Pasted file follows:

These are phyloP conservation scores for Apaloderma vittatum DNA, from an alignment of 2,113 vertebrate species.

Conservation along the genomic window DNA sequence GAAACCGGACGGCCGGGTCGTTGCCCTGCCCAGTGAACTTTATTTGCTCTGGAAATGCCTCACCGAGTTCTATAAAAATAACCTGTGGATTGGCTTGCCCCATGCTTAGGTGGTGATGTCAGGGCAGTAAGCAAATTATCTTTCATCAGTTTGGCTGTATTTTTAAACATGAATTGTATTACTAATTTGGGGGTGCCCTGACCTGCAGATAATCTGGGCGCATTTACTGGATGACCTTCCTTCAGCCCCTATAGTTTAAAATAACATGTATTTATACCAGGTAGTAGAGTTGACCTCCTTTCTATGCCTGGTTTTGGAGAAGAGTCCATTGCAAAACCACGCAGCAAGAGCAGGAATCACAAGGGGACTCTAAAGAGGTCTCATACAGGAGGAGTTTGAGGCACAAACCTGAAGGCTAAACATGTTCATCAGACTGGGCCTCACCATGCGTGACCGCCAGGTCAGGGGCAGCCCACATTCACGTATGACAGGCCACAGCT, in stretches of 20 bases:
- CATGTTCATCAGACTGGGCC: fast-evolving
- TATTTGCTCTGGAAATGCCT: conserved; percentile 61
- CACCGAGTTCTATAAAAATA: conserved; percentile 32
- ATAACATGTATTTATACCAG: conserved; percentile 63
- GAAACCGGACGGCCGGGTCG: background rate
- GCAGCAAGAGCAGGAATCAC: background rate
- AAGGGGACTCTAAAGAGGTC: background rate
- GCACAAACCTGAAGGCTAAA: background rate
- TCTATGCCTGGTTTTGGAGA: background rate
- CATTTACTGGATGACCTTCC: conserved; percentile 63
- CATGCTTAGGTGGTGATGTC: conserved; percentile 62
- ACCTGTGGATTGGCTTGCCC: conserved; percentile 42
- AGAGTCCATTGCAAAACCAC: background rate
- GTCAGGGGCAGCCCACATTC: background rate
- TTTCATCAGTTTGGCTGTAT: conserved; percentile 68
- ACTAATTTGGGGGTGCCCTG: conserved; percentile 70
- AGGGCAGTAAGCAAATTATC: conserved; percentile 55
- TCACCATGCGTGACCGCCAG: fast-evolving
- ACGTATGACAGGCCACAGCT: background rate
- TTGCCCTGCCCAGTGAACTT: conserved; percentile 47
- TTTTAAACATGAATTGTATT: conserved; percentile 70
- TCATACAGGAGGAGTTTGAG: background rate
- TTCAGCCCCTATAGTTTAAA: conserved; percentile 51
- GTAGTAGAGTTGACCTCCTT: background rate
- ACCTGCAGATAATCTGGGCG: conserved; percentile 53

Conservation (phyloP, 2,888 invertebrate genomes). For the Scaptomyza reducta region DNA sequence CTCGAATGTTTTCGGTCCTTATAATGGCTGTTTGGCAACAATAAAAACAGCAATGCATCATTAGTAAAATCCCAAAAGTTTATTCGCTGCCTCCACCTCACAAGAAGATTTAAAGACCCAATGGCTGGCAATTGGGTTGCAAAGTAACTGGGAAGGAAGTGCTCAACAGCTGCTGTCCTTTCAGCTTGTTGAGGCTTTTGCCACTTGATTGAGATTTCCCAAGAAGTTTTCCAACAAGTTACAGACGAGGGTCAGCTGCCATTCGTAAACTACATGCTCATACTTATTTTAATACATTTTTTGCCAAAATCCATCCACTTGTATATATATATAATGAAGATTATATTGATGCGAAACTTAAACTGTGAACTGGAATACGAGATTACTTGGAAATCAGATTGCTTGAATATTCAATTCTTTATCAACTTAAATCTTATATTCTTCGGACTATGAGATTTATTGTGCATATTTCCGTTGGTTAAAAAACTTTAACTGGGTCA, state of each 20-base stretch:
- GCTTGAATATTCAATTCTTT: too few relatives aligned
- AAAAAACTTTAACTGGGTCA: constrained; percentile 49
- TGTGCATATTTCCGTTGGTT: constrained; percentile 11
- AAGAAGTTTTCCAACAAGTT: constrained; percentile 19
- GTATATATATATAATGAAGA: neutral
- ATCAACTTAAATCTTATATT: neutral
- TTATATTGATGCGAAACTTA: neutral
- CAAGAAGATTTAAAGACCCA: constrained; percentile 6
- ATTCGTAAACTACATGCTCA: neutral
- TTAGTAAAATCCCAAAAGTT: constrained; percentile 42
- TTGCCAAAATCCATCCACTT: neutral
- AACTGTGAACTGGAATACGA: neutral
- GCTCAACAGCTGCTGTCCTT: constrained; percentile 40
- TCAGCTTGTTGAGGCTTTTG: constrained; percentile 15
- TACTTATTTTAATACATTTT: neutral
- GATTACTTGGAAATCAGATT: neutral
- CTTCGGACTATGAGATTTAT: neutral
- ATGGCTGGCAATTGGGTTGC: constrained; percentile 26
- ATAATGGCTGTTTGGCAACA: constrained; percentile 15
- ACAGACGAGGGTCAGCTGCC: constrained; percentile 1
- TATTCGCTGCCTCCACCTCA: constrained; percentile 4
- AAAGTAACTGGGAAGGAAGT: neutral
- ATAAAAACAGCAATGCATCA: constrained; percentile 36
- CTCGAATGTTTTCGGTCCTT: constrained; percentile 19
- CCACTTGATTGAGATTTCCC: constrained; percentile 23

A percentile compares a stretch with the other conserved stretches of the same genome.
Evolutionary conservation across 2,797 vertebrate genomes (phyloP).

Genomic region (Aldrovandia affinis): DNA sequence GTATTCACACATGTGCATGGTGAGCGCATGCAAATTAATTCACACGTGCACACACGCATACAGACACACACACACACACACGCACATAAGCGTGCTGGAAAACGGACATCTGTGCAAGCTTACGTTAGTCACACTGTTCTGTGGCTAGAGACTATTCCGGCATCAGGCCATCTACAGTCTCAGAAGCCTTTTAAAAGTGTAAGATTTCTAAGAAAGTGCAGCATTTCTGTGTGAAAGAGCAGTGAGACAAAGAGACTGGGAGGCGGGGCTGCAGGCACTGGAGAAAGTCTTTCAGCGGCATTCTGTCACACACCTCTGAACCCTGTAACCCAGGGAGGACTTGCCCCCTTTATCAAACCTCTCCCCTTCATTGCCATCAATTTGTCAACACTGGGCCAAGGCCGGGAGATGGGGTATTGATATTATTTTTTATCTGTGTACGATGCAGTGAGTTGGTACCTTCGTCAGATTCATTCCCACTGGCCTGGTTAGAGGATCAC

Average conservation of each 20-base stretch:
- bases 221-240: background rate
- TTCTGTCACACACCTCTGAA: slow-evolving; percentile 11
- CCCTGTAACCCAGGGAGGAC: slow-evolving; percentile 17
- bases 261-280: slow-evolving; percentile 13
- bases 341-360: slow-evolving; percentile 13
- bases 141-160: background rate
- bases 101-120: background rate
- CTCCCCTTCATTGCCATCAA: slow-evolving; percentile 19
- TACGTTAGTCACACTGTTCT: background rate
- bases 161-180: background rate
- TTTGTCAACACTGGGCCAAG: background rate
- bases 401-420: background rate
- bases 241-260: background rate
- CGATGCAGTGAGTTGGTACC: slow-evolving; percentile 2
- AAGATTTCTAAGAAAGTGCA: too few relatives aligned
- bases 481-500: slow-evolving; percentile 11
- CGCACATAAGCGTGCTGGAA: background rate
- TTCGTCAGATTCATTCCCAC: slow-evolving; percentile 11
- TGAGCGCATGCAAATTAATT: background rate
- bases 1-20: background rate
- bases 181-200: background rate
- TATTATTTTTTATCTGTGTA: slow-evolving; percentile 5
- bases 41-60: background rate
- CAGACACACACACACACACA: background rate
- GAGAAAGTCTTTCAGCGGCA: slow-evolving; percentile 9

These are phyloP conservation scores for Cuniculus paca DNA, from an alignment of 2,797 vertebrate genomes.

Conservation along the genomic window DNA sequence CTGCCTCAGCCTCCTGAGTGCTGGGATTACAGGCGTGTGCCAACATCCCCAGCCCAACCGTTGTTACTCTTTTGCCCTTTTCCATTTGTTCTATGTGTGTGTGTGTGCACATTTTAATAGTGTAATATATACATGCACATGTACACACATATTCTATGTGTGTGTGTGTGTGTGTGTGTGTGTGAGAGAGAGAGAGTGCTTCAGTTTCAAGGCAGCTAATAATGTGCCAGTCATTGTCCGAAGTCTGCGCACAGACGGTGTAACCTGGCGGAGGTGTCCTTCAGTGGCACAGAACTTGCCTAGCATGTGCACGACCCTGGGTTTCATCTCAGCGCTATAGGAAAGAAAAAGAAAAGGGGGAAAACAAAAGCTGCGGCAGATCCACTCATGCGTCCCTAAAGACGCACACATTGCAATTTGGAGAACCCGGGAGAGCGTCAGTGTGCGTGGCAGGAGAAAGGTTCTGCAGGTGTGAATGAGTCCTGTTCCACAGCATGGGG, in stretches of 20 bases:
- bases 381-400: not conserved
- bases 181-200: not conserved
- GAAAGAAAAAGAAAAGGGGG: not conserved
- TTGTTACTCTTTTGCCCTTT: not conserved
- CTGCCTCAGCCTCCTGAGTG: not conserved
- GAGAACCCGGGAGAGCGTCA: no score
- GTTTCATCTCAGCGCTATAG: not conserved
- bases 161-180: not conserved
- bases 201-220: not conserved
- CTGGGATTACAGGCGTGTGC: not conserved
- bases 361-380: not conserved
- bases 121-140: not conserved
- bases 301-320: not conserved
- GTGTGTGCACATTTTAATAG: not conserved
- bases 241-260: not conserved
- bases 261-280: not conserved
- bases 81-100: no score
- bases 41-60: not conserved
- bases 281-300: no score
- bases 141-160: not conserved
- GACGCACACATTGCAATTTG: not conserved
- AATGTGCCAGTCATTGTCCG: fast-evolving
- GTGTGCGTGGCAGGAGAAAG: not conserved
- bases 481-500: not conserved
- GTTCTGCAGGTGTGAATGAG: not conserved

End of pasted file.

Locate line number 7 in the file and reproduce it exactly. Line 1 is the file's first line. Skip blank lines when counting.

- GAAACCGGACGGCCGGGTCG: background rate